Dealing with Disaster - Flood Plain Concerns
You'd hope our leaders learned their lessons 12 years ago to be ready for the next flood. But some aren't so sure. More than 14,000 of the acres that were covered with flood water in Missouri in 1993 are now covered with billions of dollars worth of businesses. So is the commercial devastation in the Gulf Coast a sober reminder to the Missouri powers that be? The criticism is those in the business of preventing floods have a short memory when it comes to dealing with disaster.
"After the '93 flood, as devastating as it was, we were all told by the federal, state and local people that there would be no more development in the 100 year confluence flood plain, that area that was under water," explained Great River Habitat Alliance's Adolphus Busch. "And that lasted for about four or five years and then suddenly the development started back at a feverish pace again."
But what business would want to make its home in an area destined to be destroyed again? A lot of them actually.
"Some developers are willing to take that risk. 100 year floods, 500 year floods. They may be fortunate and never see it in their lifetime, but they may not be fortunate and see it this coming spring," explained SEMA Director Ron Reynolds.
And who's allowing it? The St. Louis district of the Corp of Engineers is responsible for issuing permits to build in the flood plain, but accepts none of the blame.
"The Corp stands it's not a Corp issue. Flood plain development belongs to the state and other agencies," said Dave Bussse.
Missouri is no model for property damage prevention when it comes to floods. The Great River Habitat Alliance claims Illinois is 10 times more restrictive placing floodway lines. KOMU found Missouri has granted more than 200 more new construction flood plain permits than Illinois. And more development brings new levees lines and less room for water relief. In fact, Missouri is allowing developers to squeeze its rivers' boundaries tighter and tighter, surrendering acres of water buffer zones to business.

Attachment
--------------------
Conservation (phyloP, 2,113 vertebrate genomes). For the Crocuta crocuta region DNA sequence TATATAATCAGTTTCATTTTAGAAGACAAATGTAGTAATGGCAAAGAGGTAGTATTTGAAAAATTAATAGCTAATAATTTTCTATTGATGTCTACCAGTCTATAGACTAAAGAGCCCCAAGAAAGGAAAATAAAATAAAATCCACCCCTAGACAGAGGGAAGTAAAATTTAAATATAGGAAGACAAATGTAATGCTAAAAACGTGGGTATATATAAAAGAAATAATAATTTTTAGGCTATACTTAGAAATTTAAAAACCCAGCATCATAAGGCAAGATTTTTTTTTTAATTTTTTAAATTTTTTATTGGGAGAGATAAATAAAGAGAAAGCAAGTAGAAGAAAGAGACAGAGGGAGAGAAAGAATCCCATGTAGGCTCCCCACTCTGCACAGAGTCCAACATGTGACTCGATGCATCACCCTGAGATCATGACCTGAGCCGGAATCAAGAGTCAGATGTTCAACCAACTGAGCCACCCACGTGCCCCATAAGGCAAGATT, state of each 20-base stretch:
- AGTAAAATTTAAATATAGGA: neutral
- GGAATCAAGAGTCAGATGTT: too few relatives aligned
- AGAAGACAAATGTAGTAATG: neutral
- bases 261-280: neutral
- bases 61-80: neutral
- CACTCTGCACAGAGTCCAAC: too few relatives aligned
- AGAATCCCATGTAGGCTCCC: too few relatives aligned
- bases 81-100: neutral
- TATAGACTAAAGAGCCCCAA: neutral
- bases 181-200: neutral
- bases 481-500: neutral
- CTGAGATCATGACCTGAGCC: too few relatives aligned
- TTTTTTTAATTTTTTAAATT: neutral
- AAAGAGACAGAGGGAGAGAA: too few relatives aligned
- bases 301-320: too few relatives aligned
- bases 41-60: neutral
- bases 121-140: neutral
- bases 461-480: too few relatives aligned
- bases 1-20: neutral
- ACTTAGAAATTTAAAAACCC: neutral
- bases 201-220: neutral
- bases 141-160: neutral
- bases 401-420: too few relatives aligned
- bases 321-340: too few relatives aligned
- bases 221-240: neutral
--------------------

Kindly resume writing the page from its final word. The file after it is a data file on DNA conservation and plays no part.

"That's what the flood plains are for. They're not called flood plains for no reason and they're also not called development plains," Busch said.
A reality that sets up an even more frightening scenario than 1993.
"Obviously the more land you take out of the flood plain, you would expect where the water can go would be higher," Pat O'Donnell said.
"It takes far less volume of water to have the same or higher levels of water when you have these flood situations," Busch said.
If you had the same volume of water come down the river as in '93, you'd notice an considerably higher level. One to three foot higher. And with just more than a foot to spare at the St. Louis floodwall in 1993, it could mean our state could s uffer devastation like parts of New Orleans. And if floods destroy developed areas like Boone's Crossing experts say you can expect to foot the bill.
"Those businesses don't even bother to buy flood insurance. So when that happens the government walks in and just says that's alright, the tax payers will just cover it," Busch explained.
The latest project threatening the St. Louis area flood plain is in St. Peters. The city wants to build a new 30 foot 4.2 mile levee for a new $70 million business park. If St. Peters is successful, it'll develop 16 hundred acres of land that was 25 feet under water in 1993. The Missouri Department of Natural Resources signed off on moving the St. Peter's levee just as St. Louis began receiving evacuees from New Orleans flooding.